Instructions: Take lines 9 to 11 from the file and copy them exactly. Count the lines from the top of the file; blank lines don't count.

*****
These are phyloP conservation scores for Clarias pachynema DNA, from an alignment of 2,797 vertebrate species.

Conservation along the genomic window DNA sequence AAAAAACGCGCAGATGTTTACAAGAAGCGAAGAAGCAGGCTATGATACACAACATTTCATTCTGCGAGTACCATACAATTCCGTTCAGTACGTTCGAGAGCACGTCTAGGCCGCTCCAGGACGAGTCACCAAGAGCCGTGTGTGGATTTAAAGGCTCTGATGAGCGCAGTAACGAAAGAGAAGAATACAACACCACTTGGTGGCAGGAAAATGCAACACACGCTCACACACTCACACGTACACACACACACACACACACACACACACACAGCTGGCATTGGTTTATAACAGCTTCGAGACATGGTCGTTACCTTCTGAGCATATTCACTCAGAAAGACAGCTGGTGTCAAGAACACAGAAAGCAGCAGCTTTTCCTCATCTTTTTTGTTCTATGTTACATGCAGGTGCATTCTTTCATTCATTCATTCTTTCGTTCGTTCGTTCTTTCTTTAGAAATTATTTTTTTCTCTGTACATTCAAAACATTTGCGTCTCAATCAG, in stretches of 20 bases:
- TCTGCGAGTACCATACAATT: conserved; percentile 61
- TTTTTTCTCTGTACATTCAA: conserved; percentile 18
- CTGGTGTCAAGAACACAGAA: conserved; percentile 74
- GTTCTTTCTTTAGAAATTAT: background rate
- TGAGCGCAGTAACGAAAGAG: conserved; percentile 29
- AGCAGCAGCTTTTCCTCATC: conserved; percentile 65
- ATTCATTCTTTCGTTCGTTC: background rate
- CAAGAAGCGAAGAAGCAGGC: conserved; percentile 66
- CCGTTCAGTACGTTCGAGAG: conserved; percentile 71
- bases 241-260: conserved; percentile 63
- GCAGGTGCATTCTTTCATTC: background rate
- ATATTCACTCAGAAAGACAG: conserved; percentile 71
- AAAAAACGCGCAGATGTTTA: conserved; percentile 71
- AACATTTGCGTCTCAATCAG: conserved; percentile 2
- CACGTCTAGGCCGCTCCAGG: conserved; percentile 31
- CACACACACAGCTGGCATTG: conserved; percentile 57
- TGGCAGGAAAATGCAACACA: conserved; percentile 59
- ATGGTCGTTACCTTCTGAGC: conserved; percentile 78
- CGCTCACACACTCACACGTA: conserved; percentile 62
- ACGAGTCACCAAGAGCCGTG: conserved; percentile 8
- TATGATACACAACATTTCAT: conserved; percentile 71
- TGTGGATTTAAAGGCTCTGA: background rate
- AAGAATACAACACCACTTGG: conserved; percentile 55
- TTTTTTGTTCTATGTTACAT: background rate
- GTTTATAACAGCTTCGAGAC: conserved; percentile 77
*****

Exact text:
- ATTCATTCTTTCGTTCGTTC: background rate
- CAAGAAGCGAAGAAGCAGGC: conserved; percentile 66
- CCGTTCAGTACGTTCGAGAG: conserved; percentile 71